6. Your goal is great realtime translations, not winning a race for having the most briefs and then hesitating during speed tests trying to remember those briefs. Briefs can be your best friend or your enemy in realtime reporting.
  7. Back up your dictionary every week. Email a copy of your dictionary to yourself and back it up in the cloud.

Realtime reporting is the key to the future of our profession. Embrace realtime as you strive to achieve your goal of graduation from school.

After working for many years as an official shorthand reporter in the State of Iowa, Cathy Penniston, RPR, CRI, CSR, “retired” to pursue her dream of completing her master’s degree in teaching and working as a remote television broadcast captioner and teacher. She can be reached at cpenniston@gmail.com. This article was originally published, in a slightly different format, on the blog for The Captioning Group as “7 Things Your Instructor Wants You to Know About Realtime Writing!”

TechLinks: Staying safe online

Nancy Bistany, RPR, found a list of five steps to take to make sure that you are protecting your privacy online. The how-to piece by VIPRE security reminds that it is always a good idea to review your setup once in a while. [Want to learn more about how the Tech Committee members protect themselves? Read the June 29 TechLinks “Understanding internet safety,” in which several of them shared their typical practices.]

Robin Nodland, FAPR, RDR, CRR, found a good list for security issues for lawyers in the SmallLaw blog, part of Technolawyer, which can easily be adapted for court reporters and court reporting firms. The article shares that security for a law firm should be a layered affair, covering physical, digital, and human factors. “I love the question at the end: What happens if you get hit by a bus?” Nodland says. ”I ask this of every one of our court reporters, whether they’re an employee with us or an independent contractor.” [Note that the article is free but requires a TechnoLawyer profile to access.]

Jonathan Moretti, CLVS, shared the July 2017 issue of Malwarebytes’ newsletter, which included an article on how to stay cyber safe. Tips included how to monitor your children’s internet habits, watching out for public WiFi, and avoiding credit card skimmers at ATMs and gas pumps.

Website accessibility in the hot seat

JCR: Journal of Court Reporting, TheJCR.com, JCR WeeklyThe captioning firm VITAC posted an article on Sept. 26 that addresses recent issues surrounding website accessibility and how it is enforced through the ADA.

Read more.

TechLinks: Helpful products

Recently, the NCRA Technology Committee shared a few products that can help with work tasks. The products include a password management system, an education technology tool, a messaging app, and an audio solution.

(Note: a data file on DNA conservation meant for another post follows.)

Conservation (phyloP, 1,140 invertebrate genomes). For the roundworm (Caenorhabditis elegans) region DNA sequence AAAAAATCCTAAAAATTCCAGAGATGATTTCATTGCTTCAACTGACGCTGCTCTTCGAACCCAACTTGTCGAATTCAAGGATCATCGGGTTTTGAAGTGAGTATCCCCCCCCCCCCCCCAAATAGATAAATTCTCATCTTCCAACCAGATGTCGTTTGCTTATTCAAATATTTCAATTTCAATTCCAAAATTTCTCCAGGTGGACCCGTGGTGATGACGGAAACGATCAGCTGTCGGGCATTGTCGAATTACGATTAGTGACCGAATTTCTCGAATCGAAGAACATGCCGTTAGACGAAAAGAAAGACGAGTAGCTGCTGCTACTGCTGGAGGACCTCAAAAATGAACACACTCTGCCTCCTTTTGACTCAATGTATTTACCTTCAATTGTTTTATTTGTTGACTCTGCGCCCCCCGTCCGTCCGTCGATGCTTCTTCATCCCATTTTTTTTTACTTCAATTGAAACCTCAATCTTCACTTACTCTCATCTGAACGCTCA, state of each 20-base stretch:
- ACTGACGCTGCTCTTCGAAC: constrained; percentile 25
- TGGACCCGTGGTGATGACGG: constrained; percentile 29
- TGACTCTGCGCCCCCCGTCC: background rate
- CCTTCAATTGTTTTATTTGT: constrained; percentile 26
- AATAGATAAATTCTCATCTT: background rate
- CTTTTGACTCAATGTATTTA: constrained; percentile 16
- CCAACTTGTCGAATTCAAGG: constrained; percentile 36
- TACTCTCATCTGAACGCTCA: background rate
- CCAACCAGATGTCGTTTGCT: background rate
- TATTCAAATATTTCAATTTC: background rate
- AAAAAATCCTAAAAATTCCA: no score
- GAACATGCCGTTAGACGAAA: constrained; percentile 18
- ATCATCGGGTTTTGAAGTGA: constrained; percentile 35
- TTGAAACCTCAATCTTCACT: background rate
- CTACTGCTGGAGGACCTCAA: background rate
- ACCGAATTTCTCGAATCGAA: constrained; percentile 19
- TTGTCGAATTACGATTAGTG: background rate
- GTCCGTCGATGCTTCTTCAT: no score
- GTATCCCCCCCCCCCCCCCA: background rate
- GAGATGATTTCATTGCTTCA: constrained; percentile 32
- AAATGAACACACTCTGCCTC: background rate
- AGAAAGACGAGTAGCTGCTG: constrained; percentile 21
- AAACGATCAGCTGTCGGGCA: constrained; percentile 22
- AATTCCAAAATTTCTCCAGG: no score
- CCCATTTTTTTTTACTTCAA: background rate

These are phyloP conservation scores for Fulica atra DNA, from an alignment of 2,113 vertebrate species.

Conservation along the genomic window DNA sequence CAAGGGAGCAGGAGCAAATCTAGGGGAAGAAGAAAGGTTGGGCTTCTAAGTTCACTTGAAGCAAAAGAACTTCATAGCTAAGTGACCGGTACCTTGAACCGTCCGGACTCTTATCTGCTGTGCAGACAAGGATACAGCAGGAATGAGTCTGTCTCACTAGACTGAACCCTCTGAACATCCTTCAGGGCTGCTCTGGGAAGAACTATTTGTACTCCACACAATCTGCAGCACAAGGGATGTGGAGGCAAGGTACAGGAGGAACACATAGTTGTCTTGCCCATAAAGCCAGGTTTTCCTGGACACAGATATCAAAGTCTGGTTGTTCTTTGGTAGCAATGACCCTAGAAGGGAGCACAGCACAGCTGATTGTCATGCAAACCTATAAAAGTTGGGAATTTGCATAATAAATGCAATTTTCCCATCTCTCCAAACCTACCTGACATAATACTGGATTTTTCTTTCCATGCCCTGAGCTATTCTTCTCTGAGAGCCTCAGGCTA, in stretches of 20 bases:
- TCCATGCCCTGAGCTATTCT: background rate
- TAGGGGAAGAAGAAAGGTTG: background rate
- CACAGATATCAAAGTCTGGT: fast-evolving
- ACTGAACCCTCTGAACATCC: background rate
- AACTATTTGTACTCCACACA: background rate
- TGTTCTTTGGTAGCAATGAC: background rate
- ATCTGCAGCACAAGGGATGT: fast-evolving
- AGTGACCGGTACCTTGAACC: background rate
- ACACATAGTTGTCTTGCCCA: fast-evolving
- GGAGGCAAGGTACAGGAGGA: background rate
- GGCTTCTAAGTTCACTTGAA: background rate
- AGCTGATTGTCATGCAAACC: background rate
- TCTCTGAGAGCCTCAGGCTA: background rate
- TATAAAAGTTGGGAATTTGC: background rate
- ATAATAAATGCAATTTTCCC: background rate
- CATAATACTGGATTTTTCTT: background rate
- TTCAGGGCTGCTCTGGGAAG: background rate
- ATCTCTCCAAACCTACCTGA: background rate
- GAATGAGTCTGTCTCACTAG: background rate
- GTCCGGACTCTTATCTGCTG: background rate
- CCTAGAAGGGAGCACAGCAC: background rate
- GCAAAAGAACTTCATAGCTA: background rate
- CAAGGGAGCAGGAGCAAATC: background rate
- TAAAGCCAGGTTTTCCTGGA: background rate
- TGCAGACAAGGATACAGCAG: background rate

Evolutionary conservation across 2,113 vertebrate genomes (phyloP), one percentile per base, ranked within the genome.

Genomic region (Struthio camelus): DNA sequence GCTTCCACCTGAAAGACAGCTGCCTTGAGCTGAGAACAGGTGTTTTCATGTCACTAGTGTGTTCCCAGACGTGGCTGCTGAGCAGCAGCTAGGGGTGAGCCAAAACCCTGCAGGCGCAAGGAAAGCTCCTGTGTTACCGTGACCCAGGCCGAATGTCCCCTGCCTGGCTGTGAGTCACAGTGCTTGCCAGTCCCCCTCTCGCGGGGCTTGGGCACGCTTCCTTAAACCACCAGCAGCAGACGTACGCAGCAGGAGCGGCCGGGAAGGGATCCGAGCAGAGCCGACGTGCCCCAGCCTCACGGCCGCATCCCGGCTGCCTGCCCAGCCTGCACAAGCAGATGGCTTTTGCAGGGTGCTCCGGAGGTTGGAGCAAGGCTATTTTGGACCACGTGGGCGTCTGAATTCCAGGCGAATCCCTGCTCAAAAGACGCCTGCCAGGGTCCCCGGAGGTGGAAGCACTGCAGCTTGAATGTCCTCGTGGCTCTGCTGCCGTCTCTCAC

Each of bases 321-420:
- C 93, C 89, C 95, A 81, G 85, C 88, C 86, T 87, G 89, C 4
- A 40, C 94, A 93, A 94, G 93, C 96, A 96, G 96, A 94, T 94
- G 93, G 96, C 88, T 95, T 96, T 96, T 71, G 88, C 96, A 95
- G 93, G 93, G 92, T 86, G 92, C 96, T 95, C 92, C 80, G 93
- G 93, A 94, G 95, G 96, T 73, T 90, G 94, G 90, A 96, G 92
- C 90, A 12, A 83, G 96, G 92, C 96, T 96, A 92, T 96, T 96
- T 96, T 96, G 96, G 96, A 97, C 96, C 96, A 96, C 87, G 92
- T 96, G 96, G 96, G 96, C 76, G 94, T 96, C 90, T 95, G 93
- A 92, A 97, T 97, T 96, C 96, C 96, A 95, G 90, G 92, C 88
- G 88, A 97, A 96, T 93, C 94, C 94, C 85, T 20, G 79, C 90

Nancy Bistany, RPR, shared a blog post by Dashlane on the worldwide password problem: Internet users’ tendency toward “using the same, easy-to-remember password on all of their accounts over the security of using strong, unique passwords” on each different account. Dashlane is a password manager that can also manage other security-sensitive information, such as IDs and credit card numbers. “I use Dashlane for my Level 1 Password user,” says Bistany. “Its reminders are great.”

Bistany also shared an article from Forbes reviewing Learning Tools for OneNote. Microsoft OneNote is a now well-known note-keeping program, and Learning Tools is an ancillary product. According to the article, “Learning Tools for OneNote was originally created for dyslexics … [that leverages] a variety of already existing Microsoft technologies like Bing’s speech recognition, simultaneous audio text playback, and natural language processing … to make reading and writing more accessible to all students.” One of its features is fluent fonts, which allows “readers to adjust both the letter spacing and the number of words on the line.”

Teresa Russ, CRI, shared a link on the messaging app Slack. According to the company, it’s “oriented toward small-team collaboration” and has both a free and premium version. Chase Frazier, RMR, CRR, CRC, explained, “I use Slack to talk to a captioning team that we do a lot of events together with. All or most of the tech companies use Slack to communicate. It has awesome searching capabilities, and you can tag someone in the conversation to bring it to their attention.” Frazier added that he has his own name set as a tag so he gets an alert when the conversation involves him.

Finally, Robin Nodland, FAPR, RDR, CRR, shared a review of Trint, an audio and transcription app. Nodland pointed out a quote from the article that explains that Trint makes “it easy to compare the audio clips to the transcript as you’re verifying and editing it.”

New online service helps legal professionals reserve qualified court reporters in seconds

JCR: Journal of Court Reporting, TheJCR.com, JCR WeeklyIn a press release issued Sept. 19, DirectDep, based in New York, announced a new online service that helps legal professionals reserve qualified court reporters in seconds. The online service works similar to reservation and appointment services such as OpenTable and Zocdoc.

Read more.

NCRA attends CTC, keeps profession relevant

Set in a moderately busy vendor hall, two women in professional garb speak with a few men who are visiting the booth. One of the women is seated at a steno machine. On the table are flyers and propped up iPads.

NCRA President Christine J. Willette (seated) and NCRA Secretary-Treasurer Debra A. Dibble speak with attendees at the 2017 Court Technology Conference.

NCRA was proud to host a booth in the expo hall at the Court Technology Conference (CTC) held Sept. 12-14, in Salt Lake City, Utah. The National Center for State Courts holds the biennial conference, which is the world’s premier event showcasing the developments in court technology. The event draws more than 1,500 court professionals from around the nation.

Volunteers at the NCRA booth at this year’s CTC event included NCRA President Christine J. Willette, RDR, CRR, CRC; Secretary-Treasurer Debra A. Dibble, RDR, CRR, CRC; Director of Professional Development Programs Cynthia Bruce Andrews; and Government Relations Manager Matthew Barusch. Other volunteers included:

  • Rockie Dustin, RPR, a freelancer in Salt Lake City, Utah